Subjects: Public health
Drivers who were distracted by talking or texting on cellphones killed approximately 16,000 people between 2001 and 2007 according to an scientists at the University of North Texas Health Science Center.
To make their estimate, Fernando Wilson and Jim Stimpson compiled data on deaths attributed to distracted driving from the National Highway Traffic Safety Administration. For ancillary analyses, they also used FCC data concerning cell phone ownership and text messaging volume.
The scientists found that in 2002, Americans sent about 1 million text messages per month. By 2008, this figure had exploded to 110 million per month. “Our results suggest that recent and rapid increases in texting volumes have resulted in thousands of additional road fatalities in the United States,” they wrote in the American Journal of Public Health.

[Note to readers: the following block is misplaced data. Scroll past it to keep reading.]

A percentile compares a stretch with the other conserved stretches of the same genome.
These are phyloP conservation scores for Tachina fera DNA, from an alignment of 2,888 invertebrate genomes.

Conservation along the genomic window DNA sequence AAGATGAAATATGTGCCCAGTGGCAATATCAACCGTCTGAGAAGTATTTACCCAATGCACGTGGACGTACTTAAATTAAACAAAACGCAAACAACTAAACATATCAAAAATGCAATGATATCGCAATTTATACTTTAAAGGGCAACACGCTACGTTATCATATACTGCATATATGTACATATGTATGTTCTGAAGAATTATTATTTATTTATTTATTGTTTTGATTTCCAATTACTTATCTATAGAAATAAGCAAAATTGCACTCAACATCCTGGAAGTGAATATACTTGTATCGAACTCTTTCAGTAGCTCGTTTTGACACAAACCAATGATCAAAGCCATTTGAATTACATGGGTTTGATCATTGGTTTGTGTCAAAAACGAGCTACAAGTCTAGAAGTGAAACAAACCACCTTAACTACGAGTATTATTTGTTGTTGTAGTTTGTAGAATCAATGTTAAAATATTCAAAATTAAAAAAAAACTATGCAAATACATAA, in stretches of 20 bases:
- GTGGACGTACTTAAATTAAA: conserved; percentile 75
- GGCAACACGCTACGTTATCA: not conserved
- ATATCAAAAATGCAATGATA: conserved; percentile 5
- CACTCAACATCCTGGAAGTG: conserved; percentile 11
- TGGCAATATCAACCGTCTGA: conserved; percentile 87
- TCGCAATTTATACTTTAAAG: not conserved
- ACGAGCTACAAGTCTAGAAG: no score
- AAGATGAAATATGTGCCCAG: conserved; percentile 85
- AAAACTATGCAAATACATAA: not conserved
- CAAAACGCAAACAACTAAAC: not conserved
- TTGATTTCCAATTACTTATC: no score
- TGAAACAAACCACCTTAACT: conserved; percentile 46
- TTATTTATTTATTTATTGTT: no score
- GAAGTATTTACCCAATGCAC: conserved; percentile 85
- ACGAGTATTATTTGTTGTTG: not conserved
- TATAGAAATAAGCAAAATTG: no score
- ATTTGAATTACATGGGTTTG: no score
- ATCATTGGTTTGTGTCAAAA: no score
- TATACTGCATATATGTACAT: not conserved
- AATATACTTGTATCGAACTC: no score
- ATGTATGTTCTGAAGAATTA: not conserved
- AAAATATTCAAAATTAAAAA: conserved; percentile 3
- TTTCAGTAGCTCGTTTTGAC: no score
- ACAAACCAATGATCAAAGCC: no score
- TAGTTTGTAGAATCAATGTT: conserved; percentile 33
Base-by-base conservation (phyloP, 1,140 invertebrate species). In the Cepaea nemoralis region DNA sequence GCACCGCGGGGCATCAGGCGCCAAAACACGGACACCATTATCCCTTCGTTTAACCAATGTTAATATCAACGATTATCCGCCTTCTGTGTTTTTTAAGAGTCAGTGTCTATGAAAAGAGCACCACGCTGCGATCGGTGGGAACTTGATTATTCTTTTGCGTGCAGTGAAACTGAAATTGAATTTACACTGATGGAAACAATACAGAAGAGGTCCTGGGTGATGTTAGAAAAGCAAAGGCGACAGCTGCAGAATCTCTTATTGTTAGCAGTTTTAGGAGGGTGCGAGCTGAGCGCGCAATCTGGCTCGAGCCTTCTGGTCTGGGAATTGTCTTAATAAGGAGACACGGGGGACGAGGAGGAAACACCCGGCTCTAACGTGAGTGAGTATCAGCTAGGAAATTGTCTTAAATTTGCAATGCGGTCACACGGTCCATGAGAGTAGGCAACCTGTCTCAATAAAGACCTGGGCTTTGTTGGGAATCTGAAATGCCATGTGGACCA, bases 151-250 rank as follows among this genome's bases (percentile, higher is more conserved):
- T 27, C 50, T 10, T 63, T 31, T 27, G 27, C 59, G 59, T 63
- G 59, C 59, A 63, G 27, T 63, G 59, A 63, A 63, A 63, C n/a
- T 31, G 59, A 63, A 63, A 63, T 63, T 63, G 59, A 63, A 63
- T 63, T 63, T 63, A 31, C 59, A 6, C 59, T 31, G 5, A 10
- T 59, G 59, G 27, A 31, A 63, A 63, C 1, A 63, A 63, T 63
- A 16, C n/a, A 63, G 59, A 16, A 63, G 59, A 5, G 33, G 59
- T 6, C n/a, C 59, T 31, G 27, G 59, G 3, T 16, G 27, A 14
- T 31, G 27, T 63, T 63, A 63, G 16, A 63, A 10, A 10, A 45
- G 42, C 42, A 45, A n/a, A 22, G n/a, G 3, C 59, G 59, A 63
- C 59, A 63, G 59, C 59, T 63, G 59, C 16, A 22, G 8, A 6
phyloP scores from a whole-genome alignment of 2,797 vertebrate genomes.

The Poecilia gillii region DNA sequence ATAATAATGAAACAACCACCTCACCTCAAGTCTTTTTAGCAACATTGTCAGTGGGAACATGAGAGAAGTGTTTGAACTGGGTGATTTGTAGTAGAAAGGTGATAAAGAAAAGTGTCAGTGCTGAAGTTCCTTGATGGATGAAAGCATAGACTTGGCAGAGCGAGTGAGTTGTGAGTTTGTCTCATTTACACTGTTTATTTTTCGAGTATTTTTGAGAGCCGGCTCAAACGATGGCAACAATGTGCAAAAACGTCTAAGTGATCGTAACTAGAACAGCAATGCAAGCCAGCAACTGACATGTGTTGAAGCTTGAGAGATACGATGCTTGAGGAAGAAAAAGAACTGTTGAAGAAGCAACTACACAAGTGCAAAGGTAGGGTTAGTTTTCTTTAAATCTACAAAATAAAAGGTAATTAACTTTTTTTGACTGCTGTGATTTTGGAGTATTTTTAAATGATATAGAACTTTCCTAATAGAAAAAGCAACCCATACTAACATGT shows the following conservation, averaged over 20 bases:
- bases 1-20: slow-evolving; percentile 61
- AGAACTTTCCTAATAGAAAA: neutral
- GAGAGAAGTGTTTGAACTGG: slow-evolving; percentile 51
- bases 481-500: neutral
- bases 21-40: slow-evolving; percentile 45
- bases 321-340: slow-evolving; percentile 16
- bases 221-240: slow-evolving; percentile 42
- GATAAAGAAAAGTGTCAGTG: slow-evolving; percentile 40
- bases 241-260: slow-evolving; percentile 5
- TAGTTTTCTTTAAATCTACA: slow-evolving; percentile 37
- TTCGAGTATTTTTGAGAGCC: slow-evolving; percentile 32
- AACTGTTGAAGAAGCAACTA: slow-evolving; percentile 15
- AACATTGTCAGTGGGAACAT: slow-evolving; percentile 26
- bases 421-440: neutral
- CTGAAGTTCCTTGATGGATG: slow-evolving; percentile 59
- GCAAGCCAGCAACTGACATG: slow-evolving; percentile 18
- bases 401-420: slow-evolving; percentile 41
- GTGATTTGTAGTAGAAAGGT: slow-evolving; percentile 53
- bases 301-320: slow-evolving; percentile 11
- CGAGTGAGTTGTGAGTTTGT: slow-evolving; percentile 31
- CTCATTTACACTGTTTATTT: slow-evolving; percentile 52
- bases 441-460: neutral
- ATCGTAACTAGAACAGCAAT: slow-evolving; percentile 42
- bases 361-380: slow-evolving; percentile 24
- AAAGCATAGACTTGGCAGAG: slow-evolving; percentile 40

The shocking statistic comes at a time when overall traffic fatalities are actually down in the US. In fact according to the Transportation Department, the number of traffic fatalities in 2009 (33,963) was lower than at any time since the mid-1950s.
“Distracted deaths as a share of all road fatalities increased from 10.9% to 15.8% from 1999 to 2008, and much of the increase occurred after 2005,” wrote the scientists. “In 2008, approximately 1 in 6 fatal vehicle collisions resulted from a driver being distracted while driving.”
Numerous studies have shown that talking on a cell phone distracts drivers, even if they use a hands-free set-up. Of course, texting, emailing and other smartphone applications provide an even greater distraction since users must take their eyes off the road in order to carry out those functions.
Approximately 30 states have made it illegal to text message while driving. In other jurisdictions, hands-free devices are required for drivers who use cellphones.